Spaces, the new audio chat from Twitter

Watching Clubhouse’s stellar growth, Twitter didn’t want to fall behind and counter-attacked with Spaces. “Spaces” basically replicates Clubhouse’s features and integrates them into the Twitter app.

The social media company describes Spaces as a “place to come together, built around the voices of the people using Twitter”. They are basically audio chat rooms, which allow users to invite other users and discuss various topics. These rooms are live for as long as they’re open. When a “space” is closed, it can’t be accessed anymore.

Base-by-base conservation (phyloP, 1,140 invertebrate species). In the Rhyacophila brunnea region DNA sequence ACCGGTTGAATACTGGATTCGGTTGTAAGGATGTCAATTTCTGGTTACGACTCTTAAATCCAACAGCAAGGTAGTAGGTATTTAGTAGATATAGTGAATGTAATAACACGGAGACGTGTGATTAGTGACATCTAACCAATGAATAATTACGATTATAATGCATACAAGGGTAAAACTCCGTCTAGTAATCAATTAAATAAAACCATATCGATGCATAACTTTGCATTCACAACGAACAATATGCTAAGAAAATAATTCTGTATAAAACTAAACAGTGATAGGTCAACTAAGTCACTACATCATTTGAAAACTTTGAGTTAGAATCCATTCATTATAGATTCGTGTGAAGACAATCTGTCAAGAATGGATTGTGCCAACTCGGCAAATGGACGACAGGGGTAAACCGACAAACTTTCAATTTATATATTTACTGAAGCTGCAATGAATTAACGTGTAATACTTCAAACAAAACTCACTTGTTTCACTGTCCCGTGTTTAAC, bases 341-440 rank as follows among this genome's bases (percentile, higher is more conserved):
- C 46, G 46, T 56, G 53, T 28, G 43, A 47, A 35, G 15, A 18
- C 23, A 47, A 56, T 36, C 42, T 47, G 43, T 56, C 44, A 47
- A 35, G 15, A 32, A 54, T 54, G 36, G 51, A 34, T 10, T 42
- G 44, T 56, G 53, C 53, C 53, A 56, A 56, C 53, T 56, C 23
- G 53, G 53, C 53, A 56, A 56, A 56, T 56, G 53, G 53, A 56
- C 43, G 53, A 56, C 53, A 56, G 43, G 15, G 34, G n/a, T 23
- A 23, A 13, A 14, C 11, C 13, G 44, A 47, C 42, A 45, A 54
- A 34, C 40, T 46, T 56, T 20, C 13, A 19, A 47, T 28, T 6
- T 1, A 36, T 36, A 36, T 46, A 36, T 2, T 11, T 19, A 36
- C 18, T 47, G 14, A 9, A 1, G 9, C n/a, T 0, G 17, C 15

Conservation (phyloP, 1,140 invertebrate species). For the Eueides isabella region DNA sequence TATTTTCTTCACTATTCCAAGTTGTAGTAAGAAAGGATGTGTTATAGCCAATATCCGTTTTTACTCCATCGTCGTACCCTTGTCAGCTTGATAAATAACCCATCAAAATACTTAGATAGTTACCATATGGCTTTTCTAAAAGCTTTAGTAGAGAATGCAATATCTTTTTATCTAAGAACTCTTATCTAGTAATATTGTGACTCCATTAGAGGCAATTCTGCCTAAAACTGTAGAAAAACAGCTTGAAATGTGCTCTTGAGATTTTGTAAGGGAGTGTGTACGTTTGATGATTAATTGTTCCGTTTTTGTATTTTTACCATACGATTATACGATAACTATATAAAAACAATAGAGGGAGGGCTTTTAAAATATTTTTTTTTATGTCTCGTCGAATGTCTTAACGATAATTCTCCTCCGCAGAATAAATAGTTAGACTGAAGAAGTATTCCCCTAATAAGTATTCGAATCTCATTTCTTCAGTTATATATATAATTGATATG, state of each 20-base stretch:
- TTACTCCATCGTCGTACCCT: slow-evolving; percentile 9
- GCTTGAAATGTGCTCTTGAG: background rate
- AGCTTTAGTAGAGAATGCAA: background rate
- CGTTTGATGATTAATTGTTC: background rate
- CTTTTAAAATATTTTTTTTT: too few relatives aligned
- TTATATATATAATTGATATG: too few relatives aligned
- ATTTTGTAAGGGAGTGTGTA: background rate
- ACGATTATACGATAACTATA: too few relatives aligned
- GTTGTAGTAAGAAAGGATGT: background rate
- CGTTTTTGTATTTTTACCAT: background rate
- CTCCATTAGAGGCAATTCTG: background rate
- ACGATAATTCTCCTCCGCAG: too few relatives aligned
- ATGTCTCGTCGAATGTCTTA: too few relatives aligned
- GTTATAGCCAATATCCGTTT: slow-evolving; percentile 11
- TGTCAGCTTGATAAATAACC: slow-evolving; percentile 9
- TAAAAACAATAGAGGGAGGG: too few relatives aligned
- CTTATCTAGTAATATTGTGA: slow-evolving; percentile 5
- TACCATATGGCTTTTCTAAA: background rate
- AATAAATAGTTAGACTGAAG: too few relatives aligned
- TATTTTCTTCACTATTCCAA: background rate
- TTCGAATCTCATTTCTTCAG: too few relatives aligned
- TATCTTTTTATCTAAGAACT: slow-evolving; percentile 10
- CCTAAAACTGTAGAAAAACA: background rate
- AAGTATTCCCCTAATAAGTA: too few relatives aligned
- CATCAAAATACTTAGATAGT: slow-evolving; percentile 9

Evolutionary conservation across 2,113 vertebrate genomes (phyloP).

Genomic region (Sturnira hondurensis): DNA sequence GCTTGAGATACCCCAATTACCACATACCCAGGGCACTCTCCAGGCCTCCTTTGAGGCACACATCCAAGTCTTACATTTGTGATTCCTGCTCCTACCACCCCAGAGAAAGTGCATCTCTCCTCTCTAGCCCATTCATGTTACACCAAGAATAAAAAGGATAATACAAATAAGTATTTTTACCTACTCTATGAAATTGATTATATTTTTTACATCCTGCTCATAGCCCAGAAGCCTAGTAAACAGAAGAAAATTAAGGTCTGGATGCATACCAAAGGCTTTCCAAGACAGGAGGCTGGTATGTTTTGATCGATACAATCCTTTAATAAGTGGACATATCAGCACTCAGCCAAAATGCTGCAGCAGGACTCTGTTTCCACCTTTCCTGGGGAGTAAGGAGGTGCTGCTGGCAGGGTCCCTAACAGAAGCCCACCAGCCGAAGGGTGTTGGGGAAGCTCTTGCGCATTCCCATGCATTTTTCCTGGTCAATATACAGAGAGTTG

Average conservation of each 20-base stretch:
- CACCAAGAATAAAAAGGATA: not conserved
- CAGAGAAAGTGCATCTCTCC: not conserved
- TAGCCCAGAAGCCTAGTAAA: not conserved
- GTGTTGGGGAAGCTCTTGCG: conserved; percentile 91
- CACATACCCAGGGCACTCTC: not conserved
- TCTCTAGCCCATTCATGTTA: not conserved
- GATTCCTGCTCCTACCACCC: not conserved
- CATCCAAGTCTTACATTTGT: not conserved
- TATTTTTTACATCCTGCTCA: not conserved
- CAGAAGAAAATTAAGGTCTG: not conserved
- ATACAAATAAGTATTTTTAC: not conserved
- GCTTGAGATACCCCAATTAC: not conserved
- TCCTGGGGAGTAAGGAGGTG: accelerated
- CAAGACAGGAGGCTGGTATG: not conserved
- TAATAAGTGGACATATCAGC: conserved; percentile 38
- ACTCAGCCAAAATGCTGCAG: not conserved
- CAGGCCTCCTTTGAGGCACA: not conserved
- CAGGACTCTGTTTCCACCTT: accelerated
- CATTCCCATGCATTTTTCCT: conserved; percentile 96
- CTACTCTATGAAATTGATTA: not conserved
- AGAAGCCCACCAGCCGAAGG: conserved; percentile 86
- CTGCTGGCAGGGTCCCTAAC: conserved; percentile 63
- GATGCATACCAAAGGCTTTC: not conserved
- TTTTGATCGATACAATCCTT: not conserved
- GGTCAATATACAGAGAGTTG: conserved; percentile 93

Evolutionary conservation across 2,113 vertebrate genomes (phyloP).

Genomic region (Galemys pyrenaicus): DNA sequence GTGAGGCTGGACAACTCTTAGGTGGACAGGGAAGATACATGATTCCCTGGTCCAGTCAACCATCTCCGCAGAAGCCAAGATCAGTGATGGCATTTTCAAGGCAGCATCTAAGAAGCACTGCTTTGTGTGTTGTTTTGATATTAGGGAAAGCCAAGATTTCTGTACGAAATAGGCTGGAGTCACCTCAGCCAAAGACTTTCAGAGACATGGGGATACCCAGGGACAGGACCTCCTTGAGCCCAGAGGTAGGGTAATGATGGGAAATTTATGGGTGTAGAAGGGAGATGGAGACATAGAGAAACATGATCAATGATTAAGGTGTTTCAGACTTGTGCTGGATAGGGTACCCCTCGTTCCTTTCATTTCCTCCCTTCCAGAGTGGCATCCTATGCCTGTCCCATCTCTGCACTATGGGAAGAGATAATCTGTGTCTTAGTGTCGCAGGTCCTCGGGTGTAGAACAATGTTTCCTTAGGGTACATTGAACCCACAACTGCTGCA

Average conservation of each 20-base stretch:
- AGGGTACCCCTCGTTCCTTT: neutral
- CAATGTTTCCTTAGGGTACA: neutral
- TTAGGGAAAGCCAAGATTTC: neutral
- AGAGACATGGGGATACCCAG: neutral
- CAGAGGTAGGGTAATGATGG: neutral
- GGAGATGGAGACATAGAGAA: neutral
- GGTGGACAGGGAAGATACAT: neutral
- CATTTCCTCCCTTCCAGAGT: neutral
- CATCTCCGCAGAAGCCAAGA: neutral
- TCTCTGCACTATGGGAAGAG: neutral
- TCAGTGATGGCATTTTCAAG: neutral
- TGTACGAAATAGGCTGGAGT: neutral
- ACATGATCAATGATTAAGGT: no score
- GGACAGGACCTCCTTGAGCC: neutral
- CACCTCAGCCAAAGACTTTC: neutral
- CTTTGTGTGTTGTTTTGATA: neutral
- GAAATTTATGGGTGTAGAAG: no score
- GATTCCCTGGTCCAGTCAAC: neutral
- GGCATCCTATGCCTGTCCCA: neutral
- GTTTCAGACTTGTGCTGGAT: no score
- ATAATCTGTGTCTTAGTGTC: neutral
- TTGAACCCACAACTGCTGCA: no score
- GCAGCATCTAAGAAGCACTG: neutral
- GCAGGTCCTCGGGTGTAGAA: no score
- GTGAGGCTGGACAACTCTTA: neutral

The overall feature, which is powered by Periscope, was first announced in November and was initially rolled out for limited beta testing in December. As Clubhouse, Twitter Spaces is currently limited to iOS. However, in late January 2021, the official Spaces account posted a tweet showing that is working on the feature for Android too.

Twitter “Spaces” audio chat

Which one is better?

People usually use social networks as a way to increase their “social value”. In other words, people expect to earn status from the effort they put into creating stuff on social media. That’s why people post for free.